It's hard to understand the force of fire unless you’re in the middle of a fire zone.
On Saturday evening, September 23, as the sun sunk below the horizon it gave way to the distinct glow of a nearby fire.
Due to the terrain in the area of Belbora, east of Gloucester, where the fire was brewing, it’s difficult to determine exactly how close the fire is.
With our house on top of the hill, we could see the fire was heading into the gully toward our neighbour.
My husband made a quick call to see if he was okay.
Andy knew there was a fire, but he couldn’t see it coming.
By 4am Sunday morning, Andy awoke to 25 metres flames towering toward a property across from him on Dees Road, so he called triple zero.
When my husband and I bought our rural property, we knew we were building a house in high fire danger area; what we didn’t know, was what to do if fire came.
A lot of research went into constructing the house out of the correct materials; steel frame, corrugated iron walls and roof and shatter proof, thickened glass for all the windows.
Before we built, we had the local Rural Fire Service (RFS) survey the property for the best building location and an environmental planner from Forster mark the trees we could keep and the ones that we could cut down. Being in a koala habitat, it was a requirement of the former Greater Taree City Council for us to keep as many trees as we could without putting the house in danger; a requirement we agree with, as we bought the property as a bush block and wanted to keep as much as we could.
The RFS talked to us about asset protection, the area around the house that needed to be completely cleared and partly cleared based on the elevation of the house site and our risk of fire.
Then we needed to make a plan; a fire safety plan, of what we would do in case of fire.
With all this done, we were pretty sure we were ready, but it doesn’t completely remove the fear.
Heading into this weekend, when the fire began, we knew we were staring down a bad bush fire season and it had been many years since the dense bushland that surrounds us had burnt.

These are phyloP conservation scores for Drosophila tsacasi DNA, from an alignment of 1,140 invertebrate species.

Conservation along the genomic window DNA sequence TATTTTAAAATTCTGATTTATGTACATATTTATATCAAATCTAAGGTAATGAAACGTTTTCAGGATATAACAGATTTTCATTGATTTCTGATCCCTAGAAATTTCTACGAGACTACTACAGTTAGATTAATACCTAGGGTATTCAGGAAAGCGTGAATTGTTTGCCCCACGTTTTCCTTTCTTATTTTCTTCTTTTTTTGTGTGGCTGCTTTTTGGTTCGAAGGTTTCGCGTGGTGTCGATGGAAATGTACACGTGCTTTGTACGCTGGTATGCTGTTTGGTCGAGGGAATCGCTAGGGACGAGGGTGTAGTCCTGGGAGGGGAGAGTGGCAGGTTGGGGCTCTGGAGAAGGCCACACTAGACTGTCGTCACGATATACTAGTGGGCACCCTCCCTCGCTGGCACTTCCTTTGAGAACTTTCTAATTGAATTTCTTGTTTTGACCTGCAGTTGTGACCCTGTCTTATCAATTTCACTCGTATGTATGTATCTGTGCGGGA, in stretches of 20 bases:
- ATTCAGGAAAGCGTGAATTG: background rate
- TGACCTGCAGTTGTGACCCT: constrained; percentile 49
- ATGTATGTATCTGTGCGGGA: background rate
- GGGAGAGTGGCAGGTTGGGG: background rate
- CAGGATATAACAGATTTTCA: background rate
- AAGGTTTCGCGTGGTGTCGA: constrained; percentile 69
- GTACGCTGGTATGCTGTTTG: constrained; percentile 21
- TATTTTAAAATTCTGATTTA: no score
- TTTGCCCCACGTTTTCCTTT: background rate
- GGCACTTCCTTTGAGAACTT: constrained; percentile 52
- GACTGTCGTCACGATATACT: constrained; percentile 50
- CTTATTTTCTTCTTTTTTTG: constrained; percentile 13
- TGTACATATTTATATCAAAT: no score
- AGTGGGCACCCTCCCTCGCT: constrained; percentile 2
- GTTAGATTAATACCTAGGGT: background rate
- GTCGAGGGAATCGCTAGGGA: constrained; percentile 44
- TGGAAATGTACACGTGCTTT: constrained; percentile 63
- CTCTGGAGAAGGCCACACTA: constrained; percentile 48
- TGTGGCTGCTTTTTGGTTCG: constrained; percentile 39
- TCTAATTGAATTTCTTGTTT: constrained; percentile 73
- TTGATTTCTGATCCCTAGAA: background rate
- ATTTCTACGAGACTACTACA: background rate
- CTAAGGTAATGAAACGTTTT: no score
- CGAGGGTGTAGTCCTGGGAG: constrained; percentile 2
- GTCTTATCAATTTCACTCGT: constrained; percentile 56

On this Saturday night, we spent a lot of time watching the fire and little time sleeping, as the wind began to pick up speed.
When Sunday morning rolled around, the fire trucks, airplanes and helicopters began coming in force.
Not knowing exactly what to do, I had called the Taree RFS office on Saturday night as the Fires Near Me website wasn’t keeping up to date with what was happening at our place. I was told that if the fire got too close to my house for my comfort level, that I was to call triple zero.
So we put of fire survival plan into action and began to pack up things that couldn’t be replaced, like old photographs, portable hard drives, jewelry and a ‘go bag’ with a few days worth of clothes.
And now we wait.
Sunday morning, when the plane flew over our house, we knew things were getting serious.
Andy was okay, we was helping the RFS by showing them where the structures where on the many properties along Dees Road and keeping them hydrated with his personal stash of soft drink.
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The RFS had already saved a couple structures from the towering flames, as the fire ripped across unmaintained grassy farmland, backed by the strengthening winds. Fire crews were working hard to keep the fire contained to the one side of Dees Road, because if it crossed it would have free rein in the dense bush on the other side.
As evening fell, the fires had dimmed and things were looking positive until the call came through to the fire trucks alerting them to an incoming high wind warning.
I’m not even sure how the winds could get any stronger than it had already, but it did and the fire jumped the road.
Crews worked to keep Andy’s place and the other buildings near him safe. All they could do was protect assets and let the rest burn.
As a resident, I know that it needs to burn and now that it had moved into the bushland, it was mainly burning the fuel on the floor, so it was a slow burn. The wind keeps changing direction and the fire is creeping closer and closer to our house, despite the RFS continually dumping water on it and bulldozing containment lines.